The moving average convergence divergence, or MACD, is one of many tools in the arsenal of a technical trader. Developed in 1979, it remains a popular, if often misunderstood indicator. There are several different elements to the MACD, which is one reason for confusion. The indicator charts the 12-day and 26-day exponential moving averages, and uses a histogram to reflect the difference between these two lines.
Watch for divergence. The most potent use for MACD is to spot divergences in price action. A divergence occurs when the trend in the MACD and actual price begin to move in opposite directions. For example, if a down-trending stock makes a new low in price, but while MACD does not reach new lows and actually moves upward, this is a positive divergence and suggests a buying opportunity. The opposite would be a negative divergence and suggests a chance to sell.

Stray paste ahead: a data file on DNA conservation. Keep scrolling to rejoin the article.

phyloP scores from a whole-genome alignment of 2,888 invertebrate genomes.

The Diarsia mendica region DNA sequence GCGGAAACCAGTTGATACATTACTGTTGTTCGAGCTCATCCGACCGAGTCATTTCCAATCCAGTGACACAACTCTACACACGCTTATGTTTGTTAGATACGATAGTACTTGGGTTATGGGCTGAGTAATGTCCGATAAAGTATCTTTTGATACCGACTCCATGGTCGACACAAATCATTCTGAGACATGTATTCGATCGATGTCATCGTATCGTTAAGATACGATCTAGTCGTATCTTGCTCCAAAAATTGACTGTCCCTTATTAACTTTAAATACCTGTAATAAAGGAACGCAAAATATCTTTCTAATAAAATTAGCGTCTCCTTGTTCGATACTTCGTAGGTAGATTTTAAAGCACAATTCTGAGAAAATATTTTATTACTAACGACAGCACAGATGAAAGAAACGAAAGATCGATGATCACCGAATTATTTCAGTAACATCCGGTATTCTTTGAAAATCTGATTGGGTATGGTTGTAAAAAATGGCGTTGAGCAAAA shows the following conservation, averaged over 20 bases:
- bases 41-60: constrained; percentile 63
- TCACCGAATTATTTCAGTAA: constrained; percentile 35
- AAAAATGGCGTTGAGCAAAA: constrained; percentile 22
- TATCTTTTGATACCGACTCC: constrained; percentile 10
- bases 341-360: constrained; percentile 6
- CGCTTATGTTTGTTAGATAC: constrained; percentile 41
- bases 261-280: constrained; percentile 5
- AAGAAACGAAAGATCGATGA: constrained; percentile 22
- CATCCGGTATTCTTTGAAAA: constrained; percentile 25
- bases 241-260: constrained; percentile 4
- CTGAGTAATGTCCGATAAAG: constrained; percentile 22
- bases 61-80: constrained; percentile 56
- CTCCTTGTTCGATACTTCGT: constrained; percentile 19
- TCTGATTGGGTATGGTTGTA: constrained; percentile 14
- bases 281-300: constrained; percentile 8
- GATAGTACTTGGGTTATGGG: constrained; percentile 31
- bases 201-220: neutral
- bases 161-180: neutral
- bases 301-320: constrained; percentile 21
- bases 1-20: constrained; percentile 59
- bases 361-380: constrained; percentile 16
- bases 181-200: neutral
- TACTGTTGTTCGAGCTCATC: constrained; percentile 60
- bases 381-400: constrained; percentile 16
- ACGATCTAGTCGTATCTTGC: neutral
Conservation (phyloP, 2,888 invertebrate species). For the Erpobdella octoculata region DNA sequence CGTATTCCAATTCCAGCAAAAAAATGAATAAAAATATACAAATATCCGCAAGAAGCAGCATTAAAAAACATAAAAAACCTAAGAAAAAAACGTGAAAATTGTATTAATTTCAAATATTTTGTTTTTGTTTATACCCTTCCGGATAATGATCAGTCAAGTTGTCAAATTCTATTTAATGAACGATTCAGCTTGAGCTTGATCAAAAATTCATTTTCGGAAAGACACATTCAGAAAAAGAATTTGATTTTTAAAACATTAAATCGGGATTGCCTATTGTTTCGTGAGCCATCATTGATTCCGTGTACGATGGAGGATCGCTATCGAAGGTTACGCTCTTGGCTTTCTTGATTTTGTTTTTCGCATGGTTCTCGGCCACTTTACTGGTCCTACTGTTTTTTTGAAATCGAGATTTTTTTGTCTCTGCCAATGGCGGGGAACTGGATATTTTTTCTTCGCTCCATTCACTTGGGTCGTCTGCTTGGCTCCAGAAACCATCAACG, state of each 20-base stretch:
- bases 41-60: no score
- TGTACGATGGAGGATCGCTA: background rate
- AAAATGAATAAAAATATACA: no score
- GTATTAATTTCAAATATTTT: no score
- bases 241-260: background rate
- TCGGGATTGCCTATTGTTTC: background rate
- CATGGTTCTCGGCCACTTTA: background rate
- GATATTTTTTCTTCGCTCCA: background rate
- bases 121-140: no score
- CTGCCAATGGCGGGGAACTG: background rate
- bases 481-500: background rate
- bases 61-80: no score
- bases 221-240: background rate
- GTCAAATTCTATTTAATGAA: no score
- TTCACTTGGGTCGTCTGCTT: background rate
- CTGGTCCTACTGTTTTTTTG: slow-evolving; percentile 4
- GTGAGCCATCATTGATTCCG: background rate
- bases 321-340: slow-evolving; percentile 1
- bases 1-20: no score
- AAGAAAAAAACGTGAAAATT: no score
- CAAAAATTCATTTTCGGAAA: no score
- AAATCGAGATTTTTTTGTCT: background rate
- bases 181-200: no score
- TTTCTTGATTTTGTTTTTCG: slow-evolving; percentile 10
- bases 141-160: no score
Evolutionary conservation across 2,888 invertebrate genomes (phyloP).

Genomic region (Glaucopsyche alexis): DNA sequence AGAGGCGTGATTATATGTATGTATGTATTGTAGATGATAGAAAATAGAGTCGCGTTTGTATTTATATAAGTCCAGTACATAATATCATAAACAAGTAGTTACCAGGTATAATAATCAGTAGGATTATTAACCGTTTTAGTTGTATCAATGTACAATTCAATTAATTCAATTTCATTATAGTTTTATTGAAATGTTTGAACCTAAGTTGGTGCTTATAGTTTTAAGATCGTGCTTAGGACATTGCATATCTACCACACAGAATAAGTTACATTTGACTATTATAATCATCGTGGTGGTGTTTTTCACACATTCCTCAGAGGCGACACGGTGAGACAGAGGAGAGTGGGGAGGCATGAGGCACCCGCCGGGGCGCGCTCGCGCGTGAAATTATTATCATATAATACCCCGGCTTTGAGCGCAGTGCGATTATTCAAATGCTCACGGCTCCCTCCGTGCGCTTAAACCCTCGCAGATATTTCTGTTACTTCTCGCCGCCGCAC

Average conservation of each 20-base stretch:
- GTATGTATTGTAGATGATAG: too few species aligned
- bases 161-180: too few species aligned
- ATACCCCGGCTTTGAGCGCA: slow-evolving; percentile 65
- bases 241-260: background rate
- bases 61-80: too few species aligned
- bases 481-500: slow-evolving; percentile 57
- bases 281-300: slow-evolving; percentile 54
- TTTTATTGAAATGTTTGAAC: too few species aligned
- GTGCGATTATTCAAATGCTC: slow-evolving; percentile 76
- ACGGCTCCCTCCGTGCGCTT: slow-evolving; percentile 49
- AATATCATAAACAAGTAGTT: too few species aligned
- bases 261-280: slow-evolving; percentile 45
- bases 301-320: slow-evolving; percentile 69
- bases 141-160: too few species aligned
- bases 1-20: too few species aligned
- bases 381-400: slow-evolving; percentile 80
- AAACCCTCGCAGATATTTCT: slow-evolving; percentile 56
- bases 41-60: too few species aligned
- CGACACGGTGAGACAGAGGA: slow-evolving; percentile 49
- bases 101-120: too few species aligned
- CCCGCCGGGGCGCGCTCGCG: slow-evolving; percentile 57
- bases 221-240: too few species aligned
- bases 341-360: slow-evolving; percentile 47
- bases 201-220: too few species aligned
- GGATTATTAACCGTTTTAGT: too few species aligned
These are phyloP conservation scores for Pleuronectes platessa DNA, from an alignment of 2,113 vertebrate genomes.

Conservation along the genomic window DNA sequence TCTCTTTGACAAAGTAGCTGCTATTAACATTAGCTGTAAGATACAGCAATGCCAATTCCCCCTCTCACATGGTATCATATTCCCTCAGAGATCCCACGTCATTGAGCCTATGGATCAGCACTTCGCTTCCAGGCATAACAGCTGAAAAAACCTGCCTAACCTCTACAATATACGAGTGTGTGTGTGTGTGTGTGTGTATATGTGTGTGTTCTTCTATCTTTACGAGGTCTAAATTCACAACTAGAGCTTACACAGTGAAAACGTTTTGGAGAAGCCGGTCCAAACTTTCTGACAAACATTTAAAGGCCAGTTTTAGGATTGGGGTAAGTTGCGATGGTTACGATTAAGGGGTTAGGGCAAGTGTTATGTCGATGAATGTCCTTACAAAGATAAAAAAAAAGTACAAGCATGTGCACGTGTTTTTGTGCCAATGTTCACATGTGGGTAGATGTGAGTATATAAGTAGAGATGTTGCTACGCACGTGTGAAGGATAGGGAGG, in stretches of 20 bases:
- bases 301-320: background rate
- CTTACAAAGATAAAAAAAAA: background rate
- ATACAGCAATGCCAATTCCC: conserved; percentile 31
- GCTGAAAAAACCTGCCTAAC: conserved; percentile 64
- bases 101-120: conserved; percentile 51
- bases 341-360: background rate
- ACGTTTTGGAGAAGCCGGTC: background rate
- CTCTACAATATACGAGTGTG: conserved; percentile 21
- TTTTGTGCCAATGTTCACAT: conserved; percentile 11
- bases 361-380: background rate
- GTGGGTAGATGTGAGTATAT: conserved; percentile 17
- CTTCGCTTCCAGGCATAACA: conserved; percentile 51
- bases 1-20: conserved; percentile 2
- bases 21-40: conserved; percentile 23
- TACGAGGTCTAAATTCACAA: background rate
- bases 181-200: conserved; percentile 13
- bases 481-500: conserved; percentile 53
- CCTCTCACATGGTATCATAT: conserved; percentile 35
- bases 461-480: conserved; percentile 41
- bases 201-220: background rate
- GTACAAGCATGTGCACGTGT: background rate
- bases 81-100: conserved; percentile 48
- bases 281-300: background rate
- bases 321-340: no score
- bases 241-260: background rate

Spot centerline crossovers. The centerline, or zero-line, is the place where the difference between the fast and slow moving-average lines is nil. When the MACD lines move from negative to positive through the centerline, this is a bullish indication. A move from positive to negative suggests momentum has shifted and indicates continued weakness in price.
Confirm divergences with moving-average crossovers. A moving-average crossover is similar to a centerline crossover except that it occurs when the fast-moving line crosses over the slower-moving line. Because this can happen frequently, it is not considered a reliable indicator on its own. But, such crossovers are important in confirming positive and negative divergences. For example, a bullish moving average crossover occurring after MACD indicates a positive divergence is considered a reliable indication that a positive change in trend is about to occur.